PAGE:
Good Financial Reads: Year End Wrap-Up, Should You Use an HSA, and More

2 min read
December 09, 2016



Following along with the blogs of financial advisors is a great way to access valuable, educational information about finance — and it doesn’t cost you a thing! Our financial planners love to share their knowledge and help everyone regardless of age or assets.

Catch up on some of the latest posts with this week's roundup:


Year End Financial Wrap-Up

by Michael Solari, Solari Financial Planning

The best way to kick off a new year is by tying up any loose ends from the previous year, which is especially true for your finances.

There are a few financial wrap-up tasks you can do at the end of the year to save you money (and headaches) in the year ahead:

[Read the Full Article]


Should You Use a Health Savings Account (HSA)? 

by Jason Hamilton, KIS Financial Planning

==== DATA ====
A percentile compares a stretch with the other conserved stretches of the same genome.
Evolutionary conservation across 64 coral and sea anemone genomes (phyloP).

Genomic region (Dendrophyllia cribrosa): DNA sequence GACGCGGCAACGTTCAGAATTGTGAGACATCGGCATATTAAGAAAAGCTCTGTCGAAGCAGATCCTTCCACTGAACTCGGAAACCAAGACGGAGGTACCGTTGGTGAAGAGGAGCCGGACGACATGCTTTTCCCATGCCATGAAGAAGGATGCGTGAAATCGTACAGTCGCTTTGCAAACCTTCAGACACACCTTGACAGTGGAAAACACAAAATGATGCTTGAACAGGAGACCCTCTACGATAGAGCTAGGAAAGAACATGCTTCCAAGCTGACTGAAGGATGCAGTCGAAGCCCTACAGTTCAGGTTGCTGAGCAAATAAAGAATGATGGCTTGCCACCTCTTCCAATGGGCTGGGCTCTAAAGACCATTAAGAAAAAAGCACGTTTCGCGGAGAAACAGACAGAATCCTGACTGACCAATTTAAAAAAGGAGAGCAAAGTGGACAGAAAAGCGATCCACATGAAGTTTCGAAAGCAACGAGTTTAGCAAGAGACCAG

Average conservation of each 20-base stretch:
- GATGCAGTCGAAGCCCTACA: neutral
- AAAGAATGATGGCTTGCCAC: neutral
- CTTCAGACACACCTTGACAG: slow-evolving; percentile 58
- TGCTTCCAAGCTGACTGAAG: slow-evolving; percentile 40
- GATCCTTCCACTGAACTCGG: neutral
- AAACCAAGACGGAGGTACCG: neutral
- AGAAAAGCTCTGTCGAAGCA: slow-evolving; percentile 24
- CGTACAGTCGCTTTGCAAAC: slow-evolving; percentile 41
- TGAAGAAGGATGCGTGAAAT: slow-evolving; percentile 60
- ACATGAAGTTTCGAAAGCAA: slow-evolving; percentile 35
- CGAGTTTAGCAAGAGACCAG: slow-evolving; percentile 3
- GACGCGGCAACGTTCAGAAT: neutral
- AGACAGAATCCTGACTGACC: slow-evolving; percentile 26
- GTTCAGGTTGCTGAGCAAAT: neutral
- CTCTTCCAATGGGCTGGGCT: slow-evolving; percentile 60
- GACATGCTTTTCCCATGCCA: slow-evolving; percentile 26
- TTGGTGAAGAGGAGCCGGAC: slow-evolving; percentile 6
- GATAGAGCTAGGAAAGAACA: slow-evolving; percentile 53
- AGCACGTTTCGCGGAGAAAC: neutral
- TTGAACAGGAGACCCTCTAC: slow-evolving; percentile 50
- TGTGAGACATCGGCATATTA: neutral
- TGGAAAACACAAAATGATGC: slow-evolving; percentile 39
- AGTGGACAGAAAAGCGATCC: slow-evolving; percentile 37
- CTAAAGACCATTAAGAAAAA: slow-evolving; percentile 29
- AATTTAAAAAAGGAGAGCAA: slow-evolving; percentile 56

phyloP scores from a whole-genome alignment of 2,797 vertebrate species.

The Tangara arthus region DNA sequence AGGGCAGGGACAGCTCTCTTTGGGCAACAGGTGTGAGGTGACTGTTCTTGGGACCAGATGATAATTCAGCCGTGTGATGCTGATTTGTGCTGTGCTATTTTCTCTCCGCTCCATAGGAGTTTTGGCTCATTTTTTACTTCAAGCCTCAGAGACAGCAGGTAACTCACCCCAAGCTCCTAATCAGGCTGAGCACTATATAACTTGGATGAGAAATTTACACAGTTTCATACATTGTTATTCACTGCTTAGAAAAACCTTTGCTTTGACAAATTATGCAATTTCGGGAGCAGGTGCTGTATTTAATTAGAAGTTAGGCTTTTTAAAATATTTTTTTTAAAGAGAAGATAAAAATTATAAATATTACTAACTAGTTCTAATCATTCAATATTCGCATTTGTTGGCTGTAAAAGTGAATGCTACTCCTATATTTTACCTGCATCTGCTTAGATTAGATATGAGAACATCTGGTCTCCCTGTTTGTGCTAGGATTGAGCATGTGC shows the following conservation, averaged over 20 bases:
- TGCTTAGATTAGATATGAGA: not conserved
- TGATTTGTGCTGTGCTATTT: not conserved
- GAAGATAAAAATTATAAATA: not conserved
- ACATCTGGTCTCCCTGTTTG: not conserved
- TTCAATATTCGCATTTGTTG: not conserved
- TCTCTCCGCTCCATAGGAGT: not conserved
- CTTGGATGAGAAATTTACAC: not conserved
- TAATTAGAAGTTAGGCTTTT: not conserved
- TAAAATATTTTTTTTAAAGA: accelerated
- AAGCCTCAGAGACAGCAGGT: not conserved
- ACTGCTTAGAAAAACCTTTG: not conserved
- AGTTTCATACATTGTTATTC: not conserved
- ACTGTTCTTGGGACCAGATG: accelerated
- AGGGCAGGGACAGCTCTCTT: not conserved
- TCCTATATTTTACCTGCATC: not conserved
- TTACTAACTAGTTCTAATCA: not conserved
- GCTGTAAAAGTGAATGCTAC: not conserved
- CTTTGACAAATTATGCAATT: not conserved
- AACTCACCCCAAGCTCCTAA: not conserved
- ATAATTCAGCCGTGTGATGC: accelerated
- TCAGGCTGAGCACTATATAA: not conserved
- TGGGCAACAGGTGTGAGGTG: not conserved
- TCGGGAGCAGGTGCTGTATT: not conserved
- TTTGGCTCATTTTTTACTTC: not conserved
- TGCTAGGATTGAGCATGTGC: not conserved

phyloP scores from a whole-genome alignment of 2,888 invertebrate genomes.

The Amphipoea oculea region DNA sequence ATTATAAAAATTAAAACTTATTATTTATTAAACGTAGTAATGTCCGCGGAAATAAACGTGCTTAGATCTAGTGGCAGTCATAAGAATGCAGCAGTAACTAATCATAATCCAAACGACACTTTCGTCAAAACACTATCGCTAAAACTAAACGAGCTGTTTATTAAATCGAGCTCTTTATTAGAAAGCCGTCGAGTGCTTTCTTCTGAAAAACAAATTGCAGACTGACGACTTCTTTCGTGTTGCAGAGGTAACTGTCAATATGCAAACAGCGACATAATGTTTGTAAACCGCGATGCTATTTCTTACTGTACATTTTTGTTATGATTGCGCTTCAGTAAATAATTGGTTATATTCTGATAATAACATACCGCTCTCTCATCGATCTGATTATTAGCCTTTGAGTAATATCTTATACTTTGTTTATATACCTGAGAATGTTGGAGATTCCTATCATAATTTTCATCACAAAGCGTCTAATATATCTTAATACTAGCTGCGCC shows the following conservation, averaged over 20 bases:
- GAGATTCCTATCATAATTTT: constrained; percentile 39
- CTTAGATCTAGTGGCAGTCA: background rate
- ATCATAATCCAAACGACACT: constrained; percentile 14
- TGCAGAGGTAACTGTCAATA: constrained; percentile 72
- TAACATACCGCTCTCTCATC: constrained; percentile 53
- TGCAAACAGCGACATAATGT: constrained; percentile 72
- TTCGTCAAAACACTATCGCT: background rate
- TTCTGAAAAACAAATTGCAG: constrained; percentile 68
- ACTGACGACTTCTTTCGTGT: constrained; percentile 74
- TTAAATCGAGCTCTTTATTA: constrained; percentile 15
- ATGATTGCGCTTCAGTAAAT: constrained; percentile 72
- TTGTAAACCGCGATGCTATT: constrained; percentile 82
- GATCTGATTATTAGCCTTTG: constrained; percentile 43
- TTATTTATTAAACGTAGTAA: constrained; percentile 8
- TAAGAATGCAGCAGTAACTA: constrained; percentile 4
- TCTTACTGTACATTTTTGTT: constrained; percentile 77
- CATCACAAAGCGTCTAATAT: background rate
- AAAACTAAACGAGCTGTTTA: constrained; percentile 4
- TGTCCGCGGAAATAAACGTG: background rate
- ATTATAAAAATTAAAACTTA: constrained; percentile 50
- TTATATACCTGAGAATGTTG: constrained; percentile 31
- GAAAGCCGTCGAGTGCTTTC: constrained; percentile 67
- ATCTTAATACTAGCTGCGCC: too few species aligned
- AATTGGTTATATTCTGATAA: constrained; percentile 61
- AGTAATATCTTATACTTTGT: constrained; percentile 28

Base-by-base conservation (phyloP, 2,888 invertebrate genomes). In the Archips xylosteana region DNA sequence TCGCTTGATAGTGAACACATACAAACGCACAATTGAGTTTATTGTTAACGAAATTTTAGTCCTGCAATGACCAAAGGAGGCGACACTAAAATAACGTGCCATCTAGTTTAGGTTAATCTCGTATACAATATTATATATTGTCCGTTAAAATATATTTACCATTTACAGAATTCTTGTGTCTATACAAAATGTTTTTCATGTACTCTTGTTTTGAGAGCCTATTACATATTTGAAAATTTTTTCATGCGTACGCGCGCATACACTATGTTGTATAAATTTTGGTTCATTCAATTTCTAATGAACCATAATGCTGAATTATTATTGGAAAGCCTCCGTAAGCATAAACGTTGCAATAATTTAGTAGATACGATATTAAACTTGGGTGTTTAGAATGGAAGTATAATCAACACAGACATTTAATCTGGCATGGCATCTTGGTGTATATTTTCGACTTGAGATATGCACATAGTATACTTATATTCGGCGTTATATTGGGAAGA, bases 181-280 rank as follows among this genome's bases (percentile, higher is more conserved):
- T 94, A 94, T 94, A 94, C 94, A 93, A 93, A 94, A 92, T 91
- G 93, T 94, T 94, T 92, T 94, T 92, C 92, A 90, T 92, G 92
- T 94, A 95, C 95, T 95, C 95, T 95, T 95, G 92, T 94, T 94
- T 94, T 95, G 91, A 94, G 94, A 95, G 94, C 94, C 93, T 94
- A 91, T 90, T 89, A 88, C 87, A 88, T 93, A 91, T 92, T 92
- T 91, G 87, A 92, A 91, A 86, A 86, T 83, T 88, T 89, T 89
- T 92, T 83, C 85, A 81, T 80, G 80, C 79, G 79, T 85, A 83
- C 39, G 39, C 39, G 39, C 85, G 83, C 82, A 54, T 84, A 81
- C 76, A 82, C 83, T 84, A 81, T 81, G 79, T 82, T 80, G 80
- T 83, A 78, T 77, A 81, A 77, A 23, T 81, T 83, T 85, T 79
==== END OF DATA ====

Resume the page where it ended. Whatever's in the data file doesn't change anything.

You may or may not have heard of Health Savings Accounts (HSA’s). Many employers and state providers offer them. For you to qualify, you have to select what’s called a High Deductible Health Plan or HDHP. An HSA can possibly be an amazing way not only to save for medical expenses but you can also take the money out in retirement.

They are what’s called “triple tax-advantaged” in practice.

[Read the Full Article]


8 Hidden Costs When You Buy a Home

by Mary Beth Storjohann, Workable Wealth

With your focus on building your down payment fund and figuring out what your mortgage payment will be, it’s easy to overlook some of the smaller fees that come along with a home purchase. Here are eight and what they could cost you.

[Read the Full Article]


Binary Decisions are for Computers, not for Humans

by Eric Roberge, Beyond Your Hammock

We often act like we live in a binary world, where we have only two choices: 0 or 1. These binary decisions work for computers, but not for humans. Luckily for us, there’s a better way.

The more I speak with people about their finances, the more I realize how interesting humans really are. We tend to make things much more complicated than they have to be, and our brains tell us that in doing so we’re just being responsible.

[Read the Full Article]